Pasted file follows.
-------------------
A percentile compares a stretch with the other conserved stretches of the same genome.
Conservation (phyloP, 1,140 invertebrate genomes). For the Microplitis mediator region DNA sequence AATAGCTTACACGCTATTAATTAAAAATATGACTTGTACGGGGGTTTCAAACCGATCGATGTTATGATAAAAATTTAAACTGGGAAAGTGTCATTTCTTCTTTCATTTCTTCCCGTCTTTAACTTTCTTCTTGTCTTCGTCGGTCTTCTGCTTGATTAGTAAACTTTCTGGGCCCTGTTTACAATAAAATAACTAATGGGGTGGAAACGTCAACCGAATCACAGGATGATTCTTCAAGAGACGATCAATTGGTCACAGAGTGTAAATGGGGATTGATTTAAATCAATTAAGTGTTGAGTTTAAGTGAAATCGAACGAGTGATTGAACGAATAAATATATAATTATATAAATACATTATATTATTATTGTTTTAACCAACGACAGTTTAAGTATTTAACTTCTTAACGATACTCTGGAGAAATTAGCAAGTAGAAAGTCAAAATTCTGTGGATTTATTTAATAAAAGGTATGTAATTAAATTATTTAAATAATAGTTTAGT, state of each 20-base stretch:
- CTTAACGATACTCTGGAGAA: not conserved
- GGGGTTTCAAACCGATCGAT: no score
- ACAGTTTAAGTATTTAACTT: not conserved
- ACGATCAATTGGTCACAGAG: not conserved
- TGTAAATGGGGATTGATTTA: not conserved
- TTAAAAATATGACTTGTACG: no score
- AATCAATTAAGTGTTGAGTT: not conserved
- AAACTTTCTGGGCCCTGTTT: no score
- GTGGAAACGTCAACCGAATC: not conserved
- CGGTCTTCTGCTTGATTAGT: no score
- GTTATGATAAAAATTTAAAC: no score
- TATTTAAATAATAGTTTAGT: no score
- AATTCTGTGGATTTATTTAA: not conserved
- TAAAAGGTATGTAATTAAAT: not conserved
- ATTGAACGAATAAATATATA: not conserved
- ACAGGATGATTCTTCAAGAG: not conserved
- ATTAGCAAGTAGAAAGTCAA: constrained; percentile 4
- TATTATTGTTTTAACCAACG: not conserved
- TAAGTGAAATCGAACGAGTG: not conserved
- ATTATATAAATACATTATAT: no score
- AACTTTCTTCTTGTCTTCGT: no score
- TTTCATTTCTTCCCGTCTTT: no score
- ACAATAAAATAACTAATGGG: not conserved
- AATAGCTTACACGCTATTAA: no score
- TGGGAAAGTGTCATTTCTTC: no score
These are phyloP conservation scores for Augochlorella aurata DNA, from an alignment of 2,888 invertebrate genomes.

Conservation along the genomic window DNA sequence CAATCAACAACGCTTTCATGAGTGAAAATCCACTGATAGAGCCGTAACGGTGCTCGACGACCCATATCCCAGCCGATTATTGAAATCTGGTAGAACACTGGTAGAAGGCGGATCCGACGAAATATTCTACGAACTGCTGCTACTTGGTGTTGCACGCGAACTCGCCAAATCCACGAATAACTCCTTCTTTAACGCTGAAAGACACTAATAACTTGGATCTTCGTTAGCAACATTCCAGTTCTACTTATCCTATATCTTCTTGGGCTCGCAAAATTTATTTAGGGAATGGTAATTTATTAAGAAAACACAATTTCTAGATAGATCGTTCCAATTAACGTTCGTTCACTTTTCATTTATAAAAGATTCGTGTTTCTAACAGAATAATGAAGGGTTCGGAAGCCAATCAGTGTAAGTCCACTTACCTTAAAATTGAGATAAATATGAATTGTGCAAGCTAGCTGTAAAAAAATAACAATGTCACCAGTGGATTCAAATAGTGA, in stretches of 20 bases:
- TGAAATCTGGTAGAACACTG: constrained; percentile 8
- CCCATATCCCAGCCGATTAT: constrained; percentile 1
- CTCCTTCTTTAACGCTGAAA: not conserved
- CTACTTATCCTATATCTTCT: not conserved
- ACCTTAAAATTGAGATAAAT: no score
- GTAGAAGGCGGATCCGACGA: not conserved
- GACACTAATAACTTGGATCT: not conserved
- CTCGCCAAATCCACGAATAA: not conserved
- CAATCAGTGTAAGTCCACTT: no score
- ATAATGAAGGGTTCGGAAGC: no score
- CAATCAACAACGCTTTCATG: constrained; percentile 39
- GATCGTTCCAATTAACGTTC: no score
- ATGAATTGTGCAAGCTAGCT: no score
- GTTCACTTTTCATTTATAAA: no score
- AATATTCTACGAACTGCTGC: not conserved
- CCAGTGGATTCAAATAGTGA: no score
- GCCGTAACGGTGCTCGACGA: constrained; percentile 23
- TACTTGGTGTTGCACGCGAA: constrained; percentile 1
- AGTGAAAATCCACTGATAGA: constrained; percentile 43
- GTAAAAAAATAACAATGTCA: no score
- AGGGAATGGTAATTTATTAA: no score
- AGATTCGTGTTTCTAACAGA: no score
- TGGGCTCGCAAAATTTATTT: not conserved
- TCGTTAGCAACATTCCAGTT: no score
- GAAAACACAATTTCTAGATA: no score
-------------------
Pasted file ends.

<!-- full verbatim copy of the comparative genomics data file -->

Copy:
A percentile compares a stretch with the other conserved stretches of the same genome.
Conservation (phyloP, 1,140 invertebrate genomes). For the Microplitis mediator region DNA sequence AATAGCTTACACGCTATTAATTAAAAATATGACTTGTACGGGGGTTTCAAACCGATCGATGTTATGATAAAAATTTAAACTGGGAAAGTGTCATTTCTTCTTTCATTTCTTCCCGTCTTTAACTTTCTTCTTGTCTTCGTCGGTCTTCTGCTTGATTAGTAAACTTTCTGGGCCCTGTTTACAATAAAATAACTAATGGGGTGGAAACGTCAACCGAATCACAGGATGATTCTTCAAGAGACGATCAATTGGTCACAGAGTGTAAATGGGGATTGATTTAAATCAATTAAGTGTTGAGTTTAAGTGAAATCGAACGAGTGATTGAACGAATAAATATATAATTATATAAATACATTATATTATTATTGTTTTAACCAACGACAGTTTAAGTATTTAACTTCTTAACGATACTCTGGAGAAATTAGCAAGTAGAAAGTCAAAATTCTGTGGATTTATTTAATAAAAGGTATGTAATTAAATTATTTAAATAATAGTTTAGT, state of each 20-base stretch:
- CTTAACGATACTCTGGAGAA: not conserved
- GGGGTTTCAAACCGATCGAT: no score
- ACAGTTTAAGTATTTAACTT: not conserved
- ACGATCAATTGGTCACAGAG: not conserved
- TGTAAATGGGGATTGATTTA: not conserved
- TTAAAAATATGACTTGTACG: no score
- AATCAATTAAGTGTTGAGTT: not conserved
- AAACTTTCTGGGCCCTGTTT: no score
- GTGGAAACGTCAACCGAATC: not conserved
- CGGTCTTCTGCTTGATTAGT: no score
- GTTATGATAAAAATTTAAAC: no score
- TATTTAAATAATAGTTTAGT: no score
- AATTCTGTGGATTTATTTAA: not conserved
- TAAAAGGTATGTAATTAAAT: not conserved
- ATTGAACGAATAAATATATA: not conserved
- ACAGGATGATTCTTCAAGAG: not conserved
- ATTAGCAAGTAGAAAGTCAA: constrained; percentile 4
- TATTATTGTTTTAACCAACG: not conserved
- TAAGTGAAATCGAACGAGTG: not conserved
- ATTATATAAATACATTATAT: no score
- AACTTTCTTCTTGTCTTCGT: no score
- TTTCATTTCTTCCCGTCTTT: no score
- ACAATAAAATAACTAATGGG: not conserved
- AATAGCTTACACGCTATTAA: no score
- TGGGAAAGTGTCATTTCTTC: no score
These are phyloP conservation scores for Augochlorella aurata DNA, from an alignment of 2,888 invertebrate genomes.

Conservation along the genomic window DNA sequence CAATCAACAACGCTTTCATGAGTGAAAATCCACTGATAGAGCCGTAACGGTGCTCGACGACCCATATCCCAGCCGATTATTGAAATCTGGTAGAACACTGGTAGAAGGCGGATCCGACGAAATATTCTACGAACTGCTGCTACTTGGTGTTGCACGCGAACTCGCCAAATCCACGAATAACTCCTTCTTTAACGCTGAAAGACACTAATAACTTGGATCTTCGTTAGCAACATTCCAGTTCTACTTATCCTATATCTTCTTGGGCTCGCAAAATTTATTTAGGGAATGGTAATTTATTAAGAAAACACAATTTCTAGATAGATCGTTCCAATTAACGTTCGTTCACTTTTCATTTATAAAAGATTCGTGTTTCTAACAGAATAATGAAGGGTTCGGAAGCCAATCAGTGTAAGTCCACTTACCTTAAAATTGAGATAAATATGAATTGTGCAAGCTAGCTGTAAAAAAATAACAATGTCACCAGTGGATTCAAATAGTGA, in stretches of 20 bases:
- TGAAATCTGGTAGAACACTG: constrained; percentile 8
- CCCATATCCCAGCCGATTAT: constrained; percentile 1
- CTCCTTCTTTAACGCTGAAA: not conserved
- CTACTTATCCTATATCTTCT: not conserved
- ACCTTAAAATTGAGATAAAT: no score
- GTAGAAGGCGGATCCGACGA: not conserved
- GACACTAATAACTTGGATCT: not conserved
- CTCGCCAAATCCACGAATAA: not conserved
- CAATCAGTGTAAGTCCACTT: no score
- ATAATGAAGGGTTCGGAAGC: no score
- CAATCAACAACGCTTTCATG: constrained; percentile 39
- GATCGTTCCAATTAACGTTC: no score
- ATGAATTGTGCAAGCTAGCT: no score
- GTTCACTTTTCATTTATAAA: no score
- AATATTCTACGAACTGCTGC: not conserved
- CCAGTGGATTCAAATAGTGA: no score
- GCCGTAACGGTGCTCGACGA: constrained; percentile 23
- TACTTGGTGTTGCACGCGAA: constrained; percentile 1
- AGTGAAAATCCACTGATAGA: constrained; percentile 43
- GTAAAAAAATAACAATGTCA: no score
- AGGGAATGGTAATTTATTAA: no score
- AGATTCGTGTTTCTAACAGA: no score
- TGGGCTCGCAAAATTTATTT: not conserved
- TCGTTAGCAACATTCCAGTT: no score
- GAAAACACAATTTCTAGATA: no score